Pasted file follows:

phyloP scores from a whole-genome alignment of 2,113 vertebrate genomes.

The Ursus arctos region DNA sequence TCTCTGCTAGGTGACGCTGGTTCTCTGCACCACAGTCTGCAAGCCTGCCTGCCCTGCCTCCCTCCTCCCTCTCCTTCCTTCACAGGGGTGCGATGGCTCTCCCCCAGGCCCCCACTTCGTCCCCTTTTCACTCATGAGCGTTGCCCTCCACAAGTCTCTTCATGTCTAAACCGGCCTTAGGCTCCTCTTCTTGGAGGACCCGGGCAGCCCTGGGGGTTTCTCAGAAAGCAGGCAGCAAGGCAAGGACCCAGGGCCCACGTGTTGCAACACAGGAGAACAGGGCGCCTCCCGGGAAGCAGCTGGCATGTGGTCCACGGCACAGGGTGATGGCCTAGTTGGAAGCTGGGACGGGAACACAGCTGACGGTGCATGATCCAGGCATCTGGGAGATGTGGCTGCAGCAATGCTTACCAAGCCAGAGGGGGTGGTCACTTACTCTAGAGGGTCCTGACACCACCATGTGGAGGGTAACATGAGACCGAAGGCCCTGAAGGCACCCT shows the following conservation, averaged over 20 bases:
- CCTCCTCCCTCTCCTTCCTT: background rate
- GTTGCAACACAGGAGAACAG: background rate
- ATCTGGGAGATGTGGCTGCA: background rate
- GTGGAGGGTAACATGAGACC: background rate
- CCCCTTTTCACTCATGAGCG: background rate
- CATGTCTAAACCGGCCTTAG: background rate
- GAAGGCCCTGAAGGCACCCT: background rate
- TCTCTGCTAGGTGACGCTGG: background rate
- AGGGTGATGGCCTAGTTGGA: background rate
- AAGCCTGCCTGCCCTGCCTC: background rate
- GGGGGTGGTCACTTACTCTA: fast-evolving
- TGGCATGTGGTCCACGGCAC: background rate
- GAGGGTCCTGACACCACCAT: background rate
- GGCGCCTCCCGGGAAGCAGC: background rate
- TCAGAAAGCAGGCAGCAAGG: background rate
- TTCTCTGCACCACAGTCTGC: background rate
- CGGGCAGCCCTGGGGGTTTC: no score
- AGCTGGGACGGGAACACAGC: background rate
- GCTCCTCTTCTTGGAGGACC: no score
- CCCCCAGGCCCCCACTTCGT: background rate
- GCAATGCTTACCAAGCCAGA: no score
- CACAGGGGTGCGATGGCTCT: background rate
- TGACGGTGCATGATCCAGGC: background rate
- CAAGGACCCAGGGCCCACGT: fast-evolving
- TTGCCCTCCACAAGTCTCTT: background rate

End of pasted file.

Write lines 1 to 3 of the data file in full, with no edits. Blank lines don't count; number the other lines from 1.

phyloP scores from a whole-genome alignment of 2,113 vertebrate genomes.

The Ursus arctos region DNA sequence TCTCTGCTAGGTGACGCTGGTTCTCTGCACCACAGTCTGCAAGCCTGCCTGCCCTGCCTCCCTCCTCCCTCTCCTTCCTTCACAGGGGTGCGATGGCTCTCCCCCAGGCCCCCACTTCGTCCCCTTTTCACTCATGAGCGTTGCCCTCCACAAGTCTCTTCATGTCTAAACCGGCCTTAGGCTCCTCTTCTTGGAGGACCCGGGCAGCCCTGGGGGTTTCTCAGAAAGCAGGCAGCAAGGCAAGGACCCAGGGCCCACGTGTTGCAACACAGGAGAACAGGGCGCCTCCCGGGAAGCAGCTGGCATGTGGTCCACGGCACAGGGTGATGGCCTAGTTGGAAGCTGGGACGGGAACACAGCTGACGGTGCATGATCCAGGCATCTGGGAGATGTGGCTGCAGCAATGCTTACCAAGCCAGAGGGGGTGGTCACTTACTCTAGAGGGTCCTGACACCACCATGTGGAGGGTAACATGAGACCGAAGGCCCTGAAGGCACCCT shows the following conservation, averaged over 20 bases:
- CCTCCTCCCTCTCCTTCCTT: background rate